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Sleep anchors our circadian rhythms. Everything revolves around it. Our circadian circuitry makes us naturally sleepy at night, keeps us sleeping until we’ve gotten enough, and makes us wake up in the morning and feel wakeful throughout the day. Good thing, too, because we need sleep to live. Sleep deprivation compromises the function of every physiological system of the body. It messes up the nervous system, reducing cognitive function and fine motor coordination. It suppresses immune function, making us more susceptible to illness. And it distorts metabolic function, slowing recovery from recent exercise and promoting weight gain.

“Without adequate sleep, the biological machinery responsible for energy conversion doesn’t function as well,” says Portman. “For an athlete, that has huge implications because our performance is determined by our ability to efficiently convert carbohydrate into energy.”

Many triathletes with full-time jobs cut back on sleep during the week to create time for training. There are those who say this is a counterproductive tradeoff, and they cite studies demonstrating the performance-wrecking effects of sleep deprivation in endurance athletes. However, these studies don’t match what triathletes typically do in the real world: get by on less sleep during the workweek, catch up on weekends and sustain this routine long enough to adapt to it. It’s hard to imagine that someone like 2010 Ironman Canada winner Meredith Kessler, who keeps up this common routine, would race better if she slept five hours more and trained five hours less over the course of the week.

However, while Kessler’s routine might be optimal for athletes in certain situations, it’s not perfect. In a perfect day, you would get all the sleep you needed, which is 7.5 to eight hours for the average person, more for athletes in heavy training (which increases sleep needs), and ranges from as little as five hours to as much as 10 for individuals who are wired a little differently. And in a perfect world, you would be able to get as much sleep as you need every night without making any sacrifices in your training volume. You would be able to do what full-time triathletes such as TJ Tollakson do: sleep eight hours at night, nap two hours in the afternoon and train 30 hours a week.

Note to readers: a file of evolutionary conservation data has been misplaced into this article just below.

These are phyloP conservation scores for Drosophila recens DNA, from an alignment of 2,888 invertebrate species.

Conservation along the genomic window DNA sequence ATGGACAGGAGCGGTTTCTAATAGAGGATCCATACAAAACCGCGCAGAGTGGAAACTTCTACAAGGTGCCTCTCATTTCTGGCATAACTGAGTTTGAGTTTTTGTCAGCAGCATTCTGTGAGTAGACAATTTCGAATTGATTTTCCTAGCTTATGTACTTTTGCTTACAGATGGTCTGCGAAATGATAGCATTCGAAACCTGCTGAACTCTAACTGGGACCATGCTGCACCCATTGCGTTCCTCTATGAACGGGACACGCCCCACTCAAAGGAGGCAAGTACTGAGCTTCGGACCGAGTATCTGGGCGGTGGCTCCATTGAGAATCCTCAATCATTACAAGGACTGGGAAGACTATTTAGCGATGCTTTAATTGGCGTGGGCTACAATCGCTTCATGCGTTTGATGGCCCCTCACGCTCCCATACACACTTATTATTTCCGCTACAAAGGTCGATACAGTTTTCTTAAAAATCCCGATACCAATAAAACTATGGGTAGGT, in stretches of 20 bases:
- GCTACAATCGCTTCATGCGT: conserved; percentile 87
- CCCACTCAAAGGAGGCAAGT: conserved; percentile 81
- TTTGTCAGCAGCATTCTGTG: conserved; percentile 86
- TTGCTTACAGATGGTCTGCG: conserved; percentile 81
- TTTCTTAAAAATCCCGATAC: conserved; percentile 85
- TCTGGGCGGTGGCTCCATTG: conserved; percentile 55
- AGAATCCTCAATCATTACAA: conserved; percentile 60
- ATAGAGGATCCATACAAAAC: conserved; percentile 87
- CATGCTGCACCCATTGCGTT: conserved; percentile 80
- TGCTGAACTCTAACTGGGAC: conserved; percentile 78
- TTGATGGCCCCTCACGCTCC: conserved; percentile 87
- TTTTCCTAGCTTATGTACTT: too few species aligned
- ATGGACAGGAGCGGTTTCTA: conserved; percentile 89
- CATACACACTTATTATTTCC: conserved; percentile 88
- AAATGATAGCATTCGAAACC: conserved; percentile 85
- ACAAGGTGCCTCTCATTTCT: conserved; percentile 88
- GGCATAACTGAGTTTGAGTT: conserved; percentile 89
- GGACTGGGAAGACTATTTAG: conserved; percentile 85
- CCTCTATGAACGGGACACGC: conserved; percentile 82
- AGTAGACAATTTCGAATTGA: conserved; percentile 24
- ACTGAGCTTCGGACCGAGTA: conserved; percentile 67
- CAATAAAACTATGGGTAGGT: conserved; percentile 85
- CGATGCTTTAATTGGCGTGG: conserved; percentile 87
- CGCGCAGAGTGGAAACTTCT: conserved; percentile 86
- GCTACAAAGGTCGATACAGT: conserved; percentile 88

In the reality you live in, you need to find the best balance you can. Avoid cutting back on sleep to train more if possible, but if you just can’t find enough time in the day to do the training you need, then reduce your sleep moderately on work nights and catch up when you can. Don’t go overboard and pay attention to your performance and how you feel. If you start to feel lousy and your performance stagnates, you’re probably trying to train too much on too little sleep and need to shift the balance back.

Nobody’s Perfect

Expecting perfection is counterproductive. Because perfection is unattainable, expecting it causes frustration and disappointment. But aiming for perfection without ever expecting it is a recipe for success. To aim for perfection, we have to understand what it is. The triathlete’s perfect day has been generally defined. Now aim for it. Control what you can, don’t worry about what you can’t, and take satisfaction in knowing you are achieving the best days you can realistically achieve, even if they aren’t perfect.

Perfect Day 1a

Here’s a perfect workweek day for the triathlete who works full-time, trains once a day and prefers to work out in the morning.

6:15 High-carb snack  (e.g., banana)

6:30-7:30 Workout

7:45 High-carb breakfast

8:30-12:30 Work

12:30 High-carb lunch

1:00-5:00 Work

6:00 High-protein dinner

9:45 High-protein snack

10:00-6:00 Sleep

Perfect Day 1b

Here’s a perfect workweek day for the triathlete who works full-time, trains once a day and prefers to work out in the afternoon. If you follow this schedule, be sure to train in the morning at least once a week—perhaps on the weekends, if that’s most convenient—to adapt to morning exercise.

6:30 High-carb breakfast

8:00-12:00 Work

12:00 High-carb lunch

12:30-4:30 Work

4:30-5:30 Workout

6:00 High-protein dinner

9:45 High-protein snack

10:00-6:00 Sleep

Perfect Day 2

Here’s a perfect workweek day for the triathlete who works full-time and trains twice a day.

5:45 High-carb snack  (e.g., banana)

6:00-7:00 Workout

7:15 High-carb breakfast

8:00-12:30 Work

12:30 High-carb lunch

1:00-4:30 Work

4:30-5:30 Workout

6:00 High-protein dinner

9:15 High-protein snack

9:30-5:30 Sleep